Since graduating from Auburn with my Bachelor of Science in Information Systems in 2001, I have had continuous opportunities to use my education and broaden my skills. I have held technical and managerial positions ranging from web application development to data warehousing to systems engineering. For the past three years I have managed a team of cybersecurity professionals while employed with Northrop Grumman Corp.
Northrop Grumman is aptly described as the largest family working toward a common goal. The cyber skills our company’s leadership and team members have taught me, along with the information technology foundation that I obtained over the previous 13 years, enable me to work through both a security and a business viewpoint as strategies are developed.
Although Northrop Grumman offers a broad portfolio of capabilities and technologies for applications from undersea to outer space and into cyberspace, ensuring these solutions meet the security requirements of the customer is only part of the equation. The internal tools, resources, and processes used to develop these solutions are at the foundation of security.
In recent years, cyber security vendors have done a tremendous job of developing products that address many of the threats that are used by the adversaries. However, there is no single product that can protect against every known threat. Deploying multiple products and solutions at various layers of the IT environment is absolutely the best approach, but the expense in software and labor to cover every area would be cost-prohibitive. Finding the right level of a layered defense, combined with demonstrating the value to your organization, is essential.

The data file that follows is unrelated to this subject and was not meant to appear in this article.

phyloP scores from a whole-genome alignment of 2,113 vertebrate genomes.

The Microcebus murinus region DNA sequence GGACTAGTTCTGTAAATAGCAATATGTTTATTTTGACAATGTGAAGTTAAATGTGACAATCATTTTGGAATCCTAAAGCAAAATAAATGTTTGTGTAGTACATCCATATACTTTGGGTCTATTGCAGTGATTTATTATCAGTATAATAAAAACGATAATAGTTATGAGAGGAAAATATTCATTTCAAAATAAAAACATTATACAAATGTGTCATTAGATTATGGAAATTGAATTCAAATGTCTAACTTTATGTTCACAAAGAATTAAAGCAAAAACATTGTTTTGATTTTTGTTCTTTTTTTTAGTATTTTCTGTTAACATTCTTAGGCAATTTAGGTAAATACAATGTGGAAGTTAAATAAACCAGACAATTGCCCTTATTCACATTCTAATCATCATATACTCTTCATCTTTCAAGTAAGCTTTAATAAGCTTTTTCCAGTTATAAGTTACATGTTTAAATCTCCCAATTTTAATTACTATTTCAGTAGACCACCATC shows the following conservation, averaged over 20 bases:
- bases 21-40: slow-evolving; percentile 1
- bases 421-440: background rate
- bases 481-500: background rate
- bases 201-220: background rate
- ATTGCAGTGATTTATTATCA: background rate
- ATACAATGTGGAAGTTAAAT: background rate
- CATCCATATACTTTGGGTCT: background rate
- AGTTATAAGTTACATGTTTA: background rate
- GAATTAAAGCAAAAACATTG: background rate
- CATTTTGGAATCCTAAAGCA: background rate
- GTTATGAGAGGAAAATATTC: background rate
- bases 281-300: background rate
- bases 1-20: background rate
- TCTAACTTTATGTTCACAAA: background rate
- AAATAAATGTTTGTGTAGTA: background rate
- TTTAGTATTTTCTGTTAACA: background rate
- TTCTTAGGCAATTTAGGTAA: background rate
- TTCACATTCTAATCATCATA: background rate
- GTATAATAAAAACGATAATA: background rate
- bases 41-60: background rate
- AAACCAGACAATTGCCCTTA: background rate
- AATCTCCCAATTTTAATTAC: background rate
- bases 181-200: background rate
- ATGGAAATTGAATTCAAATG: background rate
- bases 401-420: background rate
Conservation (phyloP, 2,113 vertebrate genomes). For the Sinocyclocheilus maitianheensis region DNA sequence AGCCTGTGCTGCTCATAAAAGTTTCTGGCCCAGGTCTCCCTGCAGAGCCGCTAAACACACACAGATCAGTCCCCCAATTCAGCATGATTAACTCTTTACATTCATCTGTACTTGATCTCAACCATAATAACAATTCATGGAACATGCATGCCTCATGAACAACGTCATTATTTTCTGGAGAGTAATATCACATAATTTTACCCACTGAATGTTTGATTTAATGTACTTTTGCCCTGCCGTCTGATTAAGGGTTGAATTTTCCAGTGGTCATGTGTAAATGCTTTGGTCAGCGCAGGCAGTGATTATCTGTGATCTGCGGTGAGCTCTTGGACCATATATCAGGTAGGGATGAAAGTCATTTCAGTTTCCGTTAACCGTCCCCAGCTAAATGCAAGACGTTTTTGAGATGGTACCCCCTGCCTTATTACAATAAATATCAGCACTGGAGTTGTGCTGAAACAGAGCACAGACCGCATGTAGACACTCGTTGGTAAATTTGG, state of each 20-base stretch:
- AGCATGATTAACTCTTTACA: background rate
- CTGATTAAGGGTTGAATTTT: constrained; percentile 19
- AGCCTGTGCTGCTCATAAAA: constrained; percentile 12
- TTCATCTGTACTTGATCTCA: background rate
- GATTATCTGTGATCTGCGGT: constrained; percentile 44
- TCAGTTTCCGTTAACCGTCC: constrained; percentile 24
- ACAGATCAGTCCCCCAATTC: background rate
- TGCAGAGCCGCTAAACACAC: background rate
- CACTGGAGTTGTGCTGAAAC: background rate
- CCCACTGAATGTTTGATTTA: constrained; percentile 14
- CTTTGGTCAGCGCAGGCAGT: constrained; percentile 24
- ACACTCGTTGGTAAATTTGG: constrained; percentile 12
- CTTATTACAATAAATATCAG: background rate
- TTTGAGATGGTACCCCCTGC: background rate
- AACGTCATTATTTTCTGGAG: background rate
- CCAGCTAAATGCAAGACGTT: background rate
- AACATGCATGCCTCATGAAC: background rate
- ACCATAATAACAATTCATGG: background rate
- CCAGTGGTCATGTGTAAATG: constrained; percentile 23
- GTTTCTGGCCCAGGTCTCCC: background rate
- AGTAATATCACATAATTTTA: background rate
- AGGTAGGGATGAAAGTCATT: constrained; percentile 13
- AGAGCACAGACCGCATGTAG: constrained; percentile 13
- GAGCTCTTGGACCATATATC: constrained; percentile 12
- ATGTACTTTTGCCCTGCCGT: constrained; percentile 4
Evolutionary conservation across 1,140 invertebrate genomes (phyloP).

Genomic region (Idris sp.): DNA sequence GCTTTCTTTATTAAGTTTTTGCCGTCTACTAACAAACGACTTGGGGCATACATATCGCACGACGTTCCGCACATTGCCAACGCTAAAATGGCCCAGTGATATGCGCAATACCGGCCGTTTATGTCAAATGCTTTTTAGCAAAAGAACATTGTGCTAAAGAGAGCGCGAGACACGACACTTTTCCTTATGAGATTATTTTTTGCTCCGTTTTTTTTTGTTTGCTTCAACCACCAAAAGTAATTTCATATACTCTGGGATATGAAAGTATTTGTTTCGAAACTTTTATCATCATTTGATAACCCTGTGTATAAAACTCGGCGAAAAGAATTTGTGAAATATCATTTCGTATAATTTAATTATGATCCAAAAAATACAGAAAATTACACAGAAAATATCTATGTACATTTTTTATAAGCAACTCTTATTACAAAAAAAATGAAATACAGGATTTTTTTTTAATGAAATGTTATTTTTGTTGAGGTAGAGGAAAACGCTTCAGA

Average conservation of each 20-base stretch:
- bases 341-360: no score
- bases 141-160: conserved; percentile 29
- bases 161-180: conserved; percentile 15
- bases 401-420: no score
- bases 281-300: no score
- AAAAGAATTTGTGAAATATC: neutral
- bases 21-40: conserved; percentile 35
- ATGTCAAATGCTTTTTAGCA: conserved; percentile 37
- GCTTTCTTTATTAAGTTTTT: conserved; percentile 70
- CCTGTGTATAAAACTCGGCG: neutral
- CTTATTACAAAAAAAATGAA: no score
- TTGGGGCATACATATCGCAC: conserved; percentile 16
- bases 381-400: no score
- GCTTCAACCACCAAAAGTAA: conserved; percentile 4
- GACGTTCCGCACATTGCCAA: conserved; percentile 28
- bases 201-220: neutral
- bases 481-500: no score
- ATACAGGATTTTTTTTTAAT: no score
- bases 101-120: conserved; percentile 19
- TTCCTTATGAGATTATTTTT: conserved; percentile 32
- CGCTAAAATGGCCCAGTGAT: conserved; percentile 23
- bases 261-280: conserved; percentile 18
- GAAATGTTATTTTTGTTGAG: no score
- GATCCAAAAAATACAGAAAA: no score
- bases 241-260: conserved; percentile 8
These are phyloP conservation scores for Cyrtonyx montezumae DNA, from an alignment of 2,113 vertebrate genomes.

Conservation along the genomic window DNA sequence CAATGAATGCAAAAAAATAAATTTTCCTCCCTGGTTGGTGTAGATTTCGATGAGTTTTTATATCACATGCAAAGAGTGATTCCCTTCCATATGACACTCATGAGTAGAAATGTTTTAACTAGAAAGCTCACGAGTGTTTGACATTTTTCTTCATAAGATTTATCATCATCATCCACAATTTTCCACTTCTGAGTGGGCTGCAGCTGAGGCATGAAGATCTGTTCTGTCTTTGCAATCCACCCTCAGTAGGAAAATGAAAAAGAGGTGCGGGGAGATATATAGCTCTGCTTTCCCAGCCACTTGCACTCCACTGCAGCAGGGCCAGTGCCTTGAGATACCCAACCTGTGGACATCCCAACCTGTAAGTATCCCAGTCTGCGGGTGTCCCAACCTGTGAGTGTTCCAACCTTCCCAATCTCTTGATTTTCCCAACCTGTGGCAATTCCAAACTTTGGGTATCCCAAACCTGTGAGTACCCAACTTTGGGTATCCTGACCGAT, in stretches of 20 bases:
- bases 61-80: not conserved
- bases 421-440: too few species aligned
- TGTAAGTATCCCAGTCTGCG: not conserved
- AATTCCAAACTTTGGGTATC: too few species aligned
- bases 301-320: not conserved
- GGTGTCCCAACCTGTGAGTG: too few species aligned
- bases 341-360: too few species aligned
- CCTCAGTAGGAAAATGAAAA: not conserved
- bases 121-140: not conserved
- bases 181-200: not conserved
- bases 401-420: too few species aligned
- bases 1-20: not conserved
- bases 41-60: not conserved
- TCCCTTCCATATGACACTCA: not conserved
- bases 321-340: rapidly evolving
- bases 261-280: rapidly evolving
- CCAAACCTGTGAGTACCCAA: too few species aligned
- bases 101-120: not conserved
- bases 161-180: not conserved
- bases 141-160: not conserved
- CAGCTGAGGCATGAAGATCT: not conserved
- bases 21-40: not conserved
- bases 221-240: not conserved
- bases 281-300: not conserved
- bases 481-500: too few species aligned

The three words that I use to help steer my planning are balance, utilization, and narrative.
First, balance your vendor suite of products with your company’s security requirements. Swapping out security products or purchasing new ones should never be done without first understanding your true security needs. These needs are unique, depending on the type of company, the data/assets to be protected, and the available budget. To mitigate the cyber threats your organization faces, you must take the time to thoroughly document your unique security requirements and then align the attributes of security products to meet those requirements.
Second, to achieve the efficiency demanded by today’s business environment, utilization of all your resources is key. Start by fully deploying and fully using the security products your organization has purchased. So many of the security products today have multiple modules and integrations with other products that can exponentially strengthen your security posture when fully applied. When a new security product is purchased, it’s easy to focus on the main feature of the product and potentially lose sight of the additional benefits the product may offer. Proper utilization of your security team is also a must. Fully employ their technical strengths, such as scripting or analysis, don’t waste time and energy with antiquated tasks, and support continuous improvement.
Third, know how to tell your security story, your narrative. Be able to clearly articulate the issues you see and the steps you will take to address those issues. Being able to tell your story will ensure executive leadership is fully aware of and supportive of your strategies. Knowing the technical aspects of cyber security and putting the right team in place are the first steps in addressing the issues. Too often security professionals fail to describe the value our strategies bring to the organization. It is vital that you communicate to executive leadership your analysis of the company’s needs and the strategies you’ve employed to meet those needs now and in the future.
Gary Vaughan ’01
Manager, End User Security
Northrop Grumman Corporation